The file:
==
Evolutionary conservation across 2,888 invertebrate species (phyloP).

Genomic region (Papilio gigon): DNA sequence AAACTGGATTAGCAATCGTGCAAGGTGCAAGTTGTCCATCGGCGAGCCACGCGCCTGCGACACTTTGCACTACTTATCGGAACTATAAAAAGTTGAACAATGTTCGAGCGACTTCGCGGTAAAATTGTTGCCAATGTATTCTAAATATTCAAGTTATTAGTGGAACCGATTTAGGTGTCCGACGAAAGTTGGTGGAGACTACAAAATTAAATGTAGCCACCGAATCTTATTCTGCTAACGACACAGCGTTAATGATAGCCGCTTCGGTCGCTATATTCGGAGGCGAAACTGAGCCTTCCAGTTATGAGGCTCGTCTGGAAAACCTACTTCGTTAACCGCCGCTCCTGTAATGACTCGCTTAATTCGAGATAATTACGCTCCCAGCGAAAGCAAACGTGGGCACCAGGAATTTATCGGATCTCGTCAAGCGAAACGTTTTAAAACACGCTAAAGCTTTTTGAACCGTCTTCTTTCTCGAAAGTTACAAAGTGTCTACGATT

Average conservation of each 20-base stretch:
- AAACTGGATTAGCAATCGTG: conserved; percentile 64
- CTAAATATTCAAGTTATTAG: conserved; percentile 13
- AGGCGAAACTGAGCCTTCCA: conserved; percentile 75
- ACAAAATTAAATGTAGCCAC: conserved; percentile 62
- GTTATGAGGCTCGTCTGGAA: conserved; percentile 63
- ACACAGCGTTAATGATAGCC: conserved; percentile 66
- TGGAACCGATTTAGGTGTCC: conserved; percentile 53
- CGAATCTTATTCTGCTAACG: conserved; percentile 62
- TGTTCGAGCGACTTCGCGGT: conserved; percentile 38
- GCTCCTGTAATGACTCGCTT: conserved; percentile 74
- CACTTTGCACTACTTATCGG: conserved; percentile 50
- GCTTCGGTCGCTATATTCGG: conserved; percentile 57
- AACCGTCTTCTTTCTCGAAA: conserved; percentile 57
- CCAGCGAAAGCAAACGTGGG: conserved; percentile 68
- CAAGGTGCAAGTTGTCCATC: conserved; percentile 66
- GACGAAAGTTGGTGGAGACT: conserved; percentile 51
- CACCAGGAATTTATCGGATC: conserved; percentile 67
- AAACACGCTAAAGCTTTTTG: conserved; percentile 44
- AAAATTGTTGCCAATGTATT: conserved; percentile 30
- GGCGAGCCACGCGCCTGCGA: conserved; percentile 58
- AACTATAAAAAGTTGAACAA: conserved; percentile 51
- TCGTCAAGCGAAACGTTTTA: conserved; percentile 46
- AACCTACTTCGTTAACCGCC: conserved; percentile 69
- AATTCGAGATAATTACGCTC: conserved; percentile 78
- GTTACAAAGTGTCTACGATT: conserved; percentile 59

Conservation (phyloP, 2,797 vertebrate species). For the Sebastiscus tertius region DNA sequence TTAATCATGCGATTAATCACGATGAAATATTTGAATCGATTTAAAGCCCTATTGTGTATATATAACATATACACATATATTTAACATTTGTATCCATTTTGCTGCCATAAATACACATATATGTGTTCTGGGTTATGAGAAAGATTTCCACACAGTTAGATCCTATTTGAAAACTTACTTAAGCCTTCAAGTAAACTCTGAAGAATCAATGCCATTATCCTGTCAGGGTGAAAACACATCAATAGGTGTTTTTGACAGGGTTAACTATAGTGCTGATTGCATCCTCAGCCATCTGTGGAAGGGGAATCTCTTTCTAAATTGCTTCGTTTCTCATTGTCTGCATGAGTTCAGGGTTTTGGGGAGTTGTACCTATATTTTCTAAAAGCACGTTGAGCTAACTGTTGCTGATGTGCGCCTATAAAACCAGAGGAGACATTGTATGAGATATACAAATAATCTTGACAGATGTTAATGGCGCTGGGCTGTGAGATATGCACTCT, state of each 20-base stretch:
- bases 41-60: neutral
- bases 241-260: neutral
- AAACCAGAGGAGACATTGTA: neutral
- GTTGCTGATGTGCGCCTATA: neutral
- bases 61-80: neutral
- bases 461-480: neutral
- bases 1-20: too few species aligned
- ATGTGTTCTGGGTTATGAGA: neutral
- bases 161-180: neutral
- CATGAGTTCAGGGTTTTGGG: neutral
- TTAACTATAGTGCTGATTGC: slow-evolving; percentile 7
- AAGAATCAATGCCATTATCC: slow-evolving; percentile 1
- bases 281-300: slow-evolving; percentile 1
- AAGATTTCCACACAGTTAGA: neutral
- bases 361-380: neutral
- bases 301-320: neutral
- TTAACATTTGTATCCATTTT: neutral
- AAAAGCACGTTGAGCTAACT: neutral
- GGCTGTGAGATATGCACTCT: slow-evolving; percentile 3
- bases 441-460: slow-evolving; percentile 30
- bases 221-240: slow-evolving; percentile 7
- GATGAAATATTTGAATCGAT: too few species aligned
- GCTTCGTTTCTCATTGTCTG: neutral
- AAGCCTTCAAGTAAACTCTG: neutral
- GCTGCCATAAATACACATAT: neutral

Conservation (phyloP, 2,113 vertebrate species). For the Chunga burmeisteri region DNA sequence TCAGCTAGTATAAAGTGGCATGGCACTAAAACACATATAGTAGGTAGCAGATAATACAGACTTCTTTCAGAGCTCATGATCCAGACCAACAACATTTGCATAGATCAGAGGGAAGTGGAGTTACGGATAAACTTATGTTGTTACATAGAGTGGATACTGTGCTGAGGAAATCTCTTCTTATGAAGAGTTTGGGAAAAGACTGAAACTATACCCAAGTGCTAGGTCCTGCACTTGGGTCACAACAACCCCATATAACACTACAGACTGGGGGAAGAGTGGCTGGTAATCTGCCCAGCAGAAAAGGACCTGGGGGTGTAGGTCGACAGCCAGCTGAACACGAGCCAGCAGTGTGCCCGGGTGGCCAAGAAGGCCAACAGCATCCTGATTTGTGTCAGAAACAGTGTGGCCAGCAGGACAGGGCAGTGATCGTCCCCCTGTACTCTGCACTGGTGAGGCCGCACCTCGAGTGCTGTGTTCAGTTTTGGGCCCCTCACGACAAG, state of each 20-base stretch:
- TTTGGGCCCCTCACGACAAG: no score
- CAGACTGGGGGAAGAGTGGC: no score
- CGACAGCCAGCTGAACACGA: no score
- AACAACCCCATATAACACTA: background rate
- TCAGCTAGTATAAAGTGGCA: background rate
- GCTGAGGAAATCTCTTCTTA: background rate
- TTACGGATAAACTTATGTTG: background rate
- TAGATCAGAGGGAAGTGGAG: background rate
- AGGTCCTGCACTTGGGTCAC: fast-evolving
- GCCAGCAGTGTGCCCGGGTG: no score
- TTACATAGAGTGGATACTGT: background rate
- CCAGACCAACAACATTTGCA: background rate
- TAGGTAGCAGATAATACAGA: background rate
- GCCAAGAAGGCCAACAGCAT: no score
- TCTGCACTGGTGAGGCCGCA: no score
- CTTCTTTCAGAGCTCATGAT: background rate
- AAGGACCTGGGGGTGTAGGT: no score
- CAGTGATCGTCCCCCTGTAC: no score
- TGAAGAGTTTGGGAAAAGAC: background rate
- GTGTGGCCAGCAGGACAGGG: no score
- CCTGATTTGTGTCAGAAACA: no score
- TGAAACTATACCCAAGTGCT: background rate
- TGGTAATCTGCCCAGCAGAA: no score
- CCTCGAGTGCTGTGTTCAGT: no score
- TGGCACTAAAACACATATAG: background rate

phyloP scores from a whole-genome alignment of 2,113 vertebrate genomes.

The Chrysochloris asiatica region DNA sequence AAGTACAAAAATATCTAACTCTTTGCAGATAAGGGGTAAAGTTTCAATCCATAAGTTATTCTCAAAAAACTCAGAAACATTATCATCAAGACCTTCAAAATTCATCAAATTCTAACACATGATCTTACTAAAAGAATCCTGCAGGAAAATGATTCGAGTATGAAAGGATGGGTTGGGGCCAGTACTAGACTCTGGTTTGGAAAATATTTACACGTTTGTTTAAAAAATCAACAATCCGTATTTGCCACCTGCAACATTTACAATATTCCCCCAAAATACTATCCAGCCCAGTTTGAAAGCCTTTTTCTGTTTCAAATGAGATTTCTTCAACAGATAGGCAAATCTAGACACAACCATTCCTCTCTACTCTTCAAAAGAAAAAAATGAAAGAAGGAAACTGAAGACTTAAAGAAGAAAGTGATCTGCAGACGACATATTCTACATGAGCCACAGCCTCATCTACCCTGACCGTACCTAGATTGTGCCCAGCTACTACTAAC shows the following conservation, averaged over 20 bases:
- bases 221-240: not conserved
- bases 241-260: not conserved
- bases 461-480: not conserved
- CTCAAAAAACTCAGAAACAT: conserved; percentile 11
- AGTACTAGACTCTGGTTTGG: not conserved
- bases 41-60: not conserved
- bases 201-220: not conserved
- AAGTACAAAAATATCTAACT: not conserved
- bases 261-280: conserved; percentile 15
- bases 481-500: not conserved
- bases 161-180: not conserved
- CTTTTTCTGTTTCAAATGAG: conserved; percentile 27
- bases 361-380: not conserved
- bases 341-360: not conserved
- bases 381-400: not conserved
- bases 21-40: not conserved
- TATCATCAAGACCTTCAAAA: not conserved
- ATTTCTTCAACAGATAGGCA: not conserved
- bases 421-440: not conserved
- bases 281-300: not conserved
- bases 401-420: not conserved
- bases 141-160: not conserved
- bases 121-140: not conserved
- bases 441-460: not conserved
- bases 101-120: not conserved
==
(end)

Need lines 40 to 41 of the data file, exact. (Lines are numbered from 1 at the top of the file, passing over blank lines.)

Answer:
- TTAACTATAGTGCTGATTGC: slow-evolving; percentile 7
- AAGAATCAATGCCATTATCC: slow-evolving; percentile 1